What is Gastric Cancer?
Gastric cancer is the second cause of cancer deaths behind lung cancer with most tumors being
adenocarcinomas. Most cases of gastric cancer are linked to an infectious cause but have also
been linked to environmental factors.
What causes gastric cancer?
The cause of gastric cancer is considered multifactorial with the primary cause being infectious
with the bacteria Helicobacter pylori. The bacteria cause an immune response that affects the
gastric tissue leading to gastritis, which can lead to precancerous change in the host. Another
infectious cause that has been found to be associated with gastric cancer but to a lesser extent
is a virus known as Ebstein-Barr virus. Furthermore, environmental factors also are known to
increase the risk of gastric cancer which consist of tobacco use, high dietary salt consumption
and processed meat consumption.
What are symptoms of gastric cancer?
- Weight loss
- Persistent abdominal pain
- Difficulty swallowing
- Early fullness following meals
- Gastrointestinal bleeding
- Abdominal mass
- Dark pigmented patches on skin folds
How is gastric cancer diagnosed?
The diagnosis may be suspected in patients presenting with weight loss, history of gastric ulcer,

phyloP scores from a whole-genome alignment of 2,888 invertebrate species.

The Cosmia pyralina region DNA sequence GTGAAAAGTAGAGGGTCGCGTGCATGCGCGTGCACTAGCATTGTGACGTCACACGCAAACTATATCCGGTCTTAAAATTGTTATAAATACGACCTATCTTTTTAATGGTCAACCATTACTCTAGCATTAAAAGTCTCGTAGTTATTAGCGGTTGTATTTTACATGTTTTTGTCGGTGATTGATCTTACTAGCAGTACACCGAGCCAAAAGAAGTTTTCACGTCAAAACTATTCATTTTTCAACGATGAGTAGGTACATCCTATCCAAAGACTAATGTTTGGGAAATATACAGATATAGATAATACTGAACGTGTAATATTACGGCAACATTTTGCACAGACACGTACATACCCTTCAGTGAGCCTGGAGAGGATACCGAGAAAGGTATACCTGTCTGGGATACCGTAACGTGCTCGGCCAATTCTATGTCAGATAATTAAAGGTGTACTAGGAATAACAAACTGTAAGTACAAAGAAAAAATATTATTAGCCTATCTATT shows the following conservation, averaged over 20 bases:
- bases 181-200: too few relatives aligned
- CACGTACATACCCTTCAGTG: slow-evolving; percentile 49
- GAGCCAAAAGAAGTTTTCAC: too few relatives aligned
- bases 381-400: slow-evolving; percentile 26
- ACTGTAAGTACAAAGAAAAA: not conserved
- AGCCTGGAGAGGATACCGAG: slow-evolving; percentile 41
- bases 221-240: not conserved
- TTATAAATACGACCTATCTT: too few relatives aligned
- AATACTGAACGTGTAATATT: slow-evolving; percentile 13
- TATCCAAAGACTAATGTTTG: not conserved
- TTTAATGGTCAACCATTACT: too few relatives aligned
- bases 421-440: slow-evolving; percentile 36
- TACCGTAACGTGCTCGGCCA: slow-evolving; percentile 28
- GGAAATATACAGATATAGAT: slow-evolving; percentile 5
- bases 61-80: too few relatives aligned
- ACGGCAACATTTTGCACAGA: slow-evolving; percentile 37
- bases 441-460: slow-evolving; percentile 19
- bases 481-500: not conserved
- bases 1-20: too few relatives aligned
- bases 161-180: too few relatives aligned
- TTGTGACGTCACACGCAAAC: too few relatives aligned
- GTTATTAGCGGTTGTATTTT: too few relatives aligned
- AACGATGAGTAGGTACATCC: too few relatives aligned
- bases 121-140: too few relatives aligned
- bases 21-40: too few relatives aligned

or abdominal pain warranting an upper endoscopy procedure to biopsy and examine the gastric
tissue. Radiographic imaging may also be used to assist in diagnosis (e.g. abdominal computed
How is gastric cancer managed?
If diagnosed early, antibiotic therapy is started to treat infection of H. pylori, endoscopic resection and a surgery known as gastrectomy may also be considered depending on if the criteria are met by the patient. However, the goal is to alleviate symptoms and improve survival with the use of chemotherapy and immunotherapy if the cancer is diagnosed late in the disease course.
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Morgan D. Early gastric cancer: Treatment, natural history, and prognosis. In: Robson K, Savarese D, ed. UpToDate. UpToDate; 2021. Accessed October 11, 2021. https://www.uptodate.com/contents/early-gastric-cancer-treatment-natural-history-and- prognosis